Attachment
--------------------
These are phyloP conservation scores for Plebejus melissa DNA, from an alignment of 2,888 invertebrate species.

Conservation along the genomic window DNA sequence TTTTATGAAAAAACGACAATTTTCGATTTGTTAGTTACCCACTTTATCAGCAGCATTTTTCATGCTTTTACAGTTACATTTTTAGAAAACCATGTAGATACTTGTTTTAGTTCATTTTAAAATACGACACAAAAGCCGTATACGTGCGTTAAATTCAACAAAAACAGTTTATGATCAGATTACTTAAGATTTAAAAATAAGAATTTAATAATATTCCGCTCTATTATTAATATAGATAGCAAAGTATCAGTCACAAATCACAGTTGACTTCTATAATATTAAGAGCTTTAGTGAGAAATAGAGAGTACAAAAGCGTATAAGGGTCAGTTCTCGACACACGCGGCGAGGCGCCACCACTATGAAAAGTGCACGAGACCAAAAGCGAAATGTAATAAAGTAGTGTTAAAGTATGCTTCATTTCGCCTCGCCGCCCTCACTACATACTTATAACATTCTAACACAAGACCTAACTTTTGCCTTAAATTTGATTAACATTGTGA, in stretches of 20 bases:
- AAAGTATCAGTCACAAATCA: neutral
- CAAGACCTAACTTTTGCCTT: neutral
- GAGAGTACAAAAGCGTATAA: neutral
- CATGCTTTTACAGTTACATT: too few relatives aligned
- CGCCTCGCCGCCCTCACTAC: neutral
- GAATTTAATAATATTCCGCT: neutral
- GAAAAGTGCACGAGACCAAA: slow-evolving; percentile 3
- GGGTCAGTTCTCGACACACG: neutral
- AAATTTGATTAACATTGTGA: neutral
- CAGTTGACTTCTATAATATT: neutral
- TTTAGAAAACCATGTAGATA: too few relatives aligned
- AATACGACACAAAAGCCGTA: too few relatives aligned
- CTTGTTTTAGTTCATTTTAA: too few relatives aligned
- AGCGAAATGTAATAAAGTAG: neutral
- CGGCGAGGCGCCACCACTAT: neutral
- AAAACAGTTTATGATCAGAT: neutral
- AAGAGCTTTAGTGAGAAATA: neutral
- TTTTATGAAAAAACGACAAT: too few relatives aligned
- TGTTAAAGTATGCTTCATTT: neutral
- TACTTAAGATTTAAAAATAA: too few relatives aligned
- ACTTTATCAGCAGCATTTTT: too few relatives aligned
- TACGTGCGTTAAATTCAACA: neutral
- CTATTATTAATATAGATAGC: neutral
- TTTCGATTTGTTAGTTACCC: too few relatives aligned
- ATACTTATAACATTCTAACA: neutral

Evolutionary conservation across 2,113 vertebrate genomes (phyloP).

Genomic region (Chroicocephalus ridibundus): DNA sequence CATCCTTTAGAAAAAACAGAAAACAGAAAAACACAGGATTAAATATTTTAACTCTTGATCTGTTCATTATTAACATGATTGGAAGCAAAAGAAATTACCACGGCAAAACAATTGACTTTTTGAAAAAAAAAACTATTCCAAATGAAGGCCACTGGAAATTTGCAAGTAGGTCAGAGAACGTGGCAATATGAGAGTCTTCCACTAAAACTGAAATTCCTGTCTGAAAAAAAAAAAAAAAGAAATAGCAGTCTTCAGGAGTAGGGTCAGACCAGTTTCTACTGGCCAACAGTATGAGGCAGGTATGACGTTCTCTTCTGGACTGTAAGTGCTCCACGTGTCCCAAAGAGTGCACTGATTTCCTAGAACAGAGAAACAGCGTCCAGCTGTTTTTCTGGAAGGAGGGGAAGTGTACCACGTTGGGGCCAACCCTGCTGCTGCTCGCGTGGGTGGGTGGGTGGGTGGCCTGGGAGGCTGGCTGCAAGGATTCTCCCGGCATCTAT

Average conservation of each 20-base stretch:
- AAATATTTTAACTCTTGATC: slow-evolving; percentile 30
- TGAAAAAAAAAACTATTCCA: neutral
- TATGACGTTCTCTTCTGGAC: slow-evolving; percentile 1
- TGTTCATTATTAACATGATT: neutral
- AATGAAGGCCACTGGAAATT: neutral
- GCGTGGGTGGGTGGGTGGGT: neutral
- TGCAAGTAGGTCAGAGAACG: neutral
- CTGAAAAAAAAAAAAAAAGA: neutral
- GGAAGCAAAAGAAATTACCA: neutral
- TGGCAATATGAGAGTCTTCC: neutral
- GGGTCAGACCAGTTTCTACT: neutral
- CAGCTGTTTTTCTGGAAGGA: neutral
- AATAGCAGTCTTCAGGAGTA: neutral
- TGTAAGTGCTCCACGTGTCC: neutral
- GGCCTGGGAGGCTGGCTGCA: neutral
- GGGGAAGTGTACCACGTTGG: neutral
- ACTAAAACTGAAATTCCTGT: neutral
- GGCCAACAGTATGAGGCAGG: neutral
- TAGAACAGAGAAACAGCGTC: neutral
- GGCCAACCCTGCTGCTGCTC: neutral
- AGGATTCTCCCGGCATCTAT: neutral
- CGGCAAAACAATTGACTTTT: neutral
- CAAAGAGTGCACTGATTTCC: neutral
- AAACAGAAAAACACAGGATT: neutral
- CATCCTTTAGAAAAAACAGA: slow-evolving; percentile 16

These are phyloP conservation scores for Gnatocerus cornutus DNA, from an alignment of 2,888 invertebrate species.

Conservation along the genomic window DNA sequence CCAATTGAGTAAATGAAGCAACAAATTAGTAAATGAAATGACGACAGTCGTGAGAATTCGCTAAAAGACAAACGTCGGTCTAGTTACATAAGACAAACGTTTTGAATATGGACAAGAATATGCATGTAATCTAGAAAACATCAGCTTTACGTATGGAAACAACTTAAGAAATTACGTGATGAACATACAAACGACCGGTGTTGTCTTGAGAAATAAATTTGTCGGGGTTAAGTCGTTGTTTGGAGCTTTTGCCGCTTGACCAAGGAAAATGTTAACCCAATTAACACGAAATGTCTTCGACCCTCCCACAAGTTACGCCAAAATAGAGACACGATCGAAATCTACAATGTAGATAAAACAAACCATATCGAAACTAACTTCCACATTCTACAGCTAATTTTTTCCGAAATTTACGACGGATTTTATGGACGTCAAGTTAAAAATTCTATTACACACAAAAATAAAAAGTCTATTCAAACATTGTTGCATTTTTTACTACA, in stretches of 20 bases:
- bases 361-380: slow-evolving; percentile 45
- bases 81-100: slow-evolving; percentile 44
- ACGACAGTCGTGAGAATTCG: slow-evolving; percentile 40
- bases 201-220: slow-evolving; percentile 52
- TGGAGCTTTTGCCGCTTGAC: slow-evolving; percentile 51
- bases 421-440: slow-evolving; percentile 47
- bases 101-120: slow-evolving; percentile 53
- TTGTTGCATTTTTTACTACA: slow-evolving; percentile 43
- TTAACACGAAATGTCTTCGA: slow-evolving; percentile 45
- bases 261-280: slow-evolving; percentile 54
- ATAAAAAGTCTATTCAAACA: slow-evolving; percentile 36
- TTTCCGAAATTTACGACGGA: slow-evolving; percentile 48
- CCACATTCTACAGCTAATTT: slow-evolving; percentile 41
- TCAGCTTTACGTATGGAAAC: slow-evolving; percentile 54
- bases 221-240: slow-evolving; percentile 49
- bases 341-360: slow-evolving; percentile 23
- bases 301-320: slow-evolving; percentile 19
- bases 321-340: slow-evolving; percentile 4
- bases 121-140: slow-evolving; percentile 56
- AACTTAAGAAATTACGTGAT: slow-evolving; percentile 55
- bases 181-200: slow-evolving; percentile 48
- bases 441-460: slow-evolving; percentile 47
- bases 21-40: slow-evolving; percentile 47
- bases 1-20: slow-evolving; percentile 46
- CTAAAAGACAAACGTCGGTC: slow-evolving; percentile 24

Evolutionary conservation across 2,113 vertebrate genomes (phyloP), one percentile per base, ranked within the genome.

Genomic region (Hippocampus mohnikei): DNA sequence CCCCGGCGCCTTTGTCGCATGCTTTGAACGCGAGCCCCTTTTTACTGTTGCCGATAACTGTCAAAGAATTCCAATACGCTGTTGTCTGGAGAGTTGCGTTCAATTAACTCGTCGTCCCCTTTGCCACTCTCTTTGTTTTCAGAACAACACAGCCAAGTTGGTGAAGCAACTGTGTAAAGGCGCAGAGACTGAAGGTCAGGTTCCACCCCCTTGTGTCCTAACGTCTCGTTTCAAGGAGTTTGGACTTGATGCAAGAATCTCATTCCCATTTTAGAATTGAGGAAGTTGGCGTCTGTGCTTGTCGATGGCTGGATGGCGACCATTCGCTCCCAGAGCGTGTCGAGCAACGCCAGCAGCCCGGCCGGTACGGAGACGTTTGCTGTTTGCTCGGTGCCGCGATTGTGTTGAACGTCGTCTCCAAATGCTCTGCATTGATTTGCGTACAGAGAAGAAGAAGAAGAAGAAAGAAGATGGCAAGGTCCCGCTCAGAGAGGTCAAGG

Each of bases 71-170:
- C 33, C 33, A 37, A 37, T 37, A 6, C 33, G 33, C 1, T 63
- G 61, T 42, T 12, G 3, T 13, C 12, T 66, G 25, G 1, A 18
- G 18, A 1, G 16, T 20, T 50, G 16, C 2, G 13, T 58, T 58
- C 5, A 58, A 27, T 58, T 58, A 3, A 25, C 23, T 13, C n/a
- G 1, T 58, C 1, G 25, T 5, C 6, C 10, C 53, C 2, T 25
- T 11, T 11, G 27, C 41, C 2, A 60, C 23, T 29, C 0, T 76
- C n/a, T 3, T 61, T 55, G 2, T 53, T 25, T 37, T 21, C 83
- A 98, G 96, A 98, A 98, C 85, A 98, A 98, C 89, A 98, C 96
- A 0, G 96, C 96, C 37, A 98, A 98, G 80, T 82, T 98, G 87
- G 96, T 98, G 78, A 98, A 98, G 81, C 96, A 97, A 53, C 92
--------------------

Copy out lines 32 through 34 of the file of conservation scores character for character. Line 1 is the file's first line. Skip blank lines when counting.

- TGAAAAAAAAAACTATTCCA: neutral
- TATGACGTTCTCTTCTGGAC: slow-evolving; percentile 1
- TGTTCATTATTAACATGATT: neutral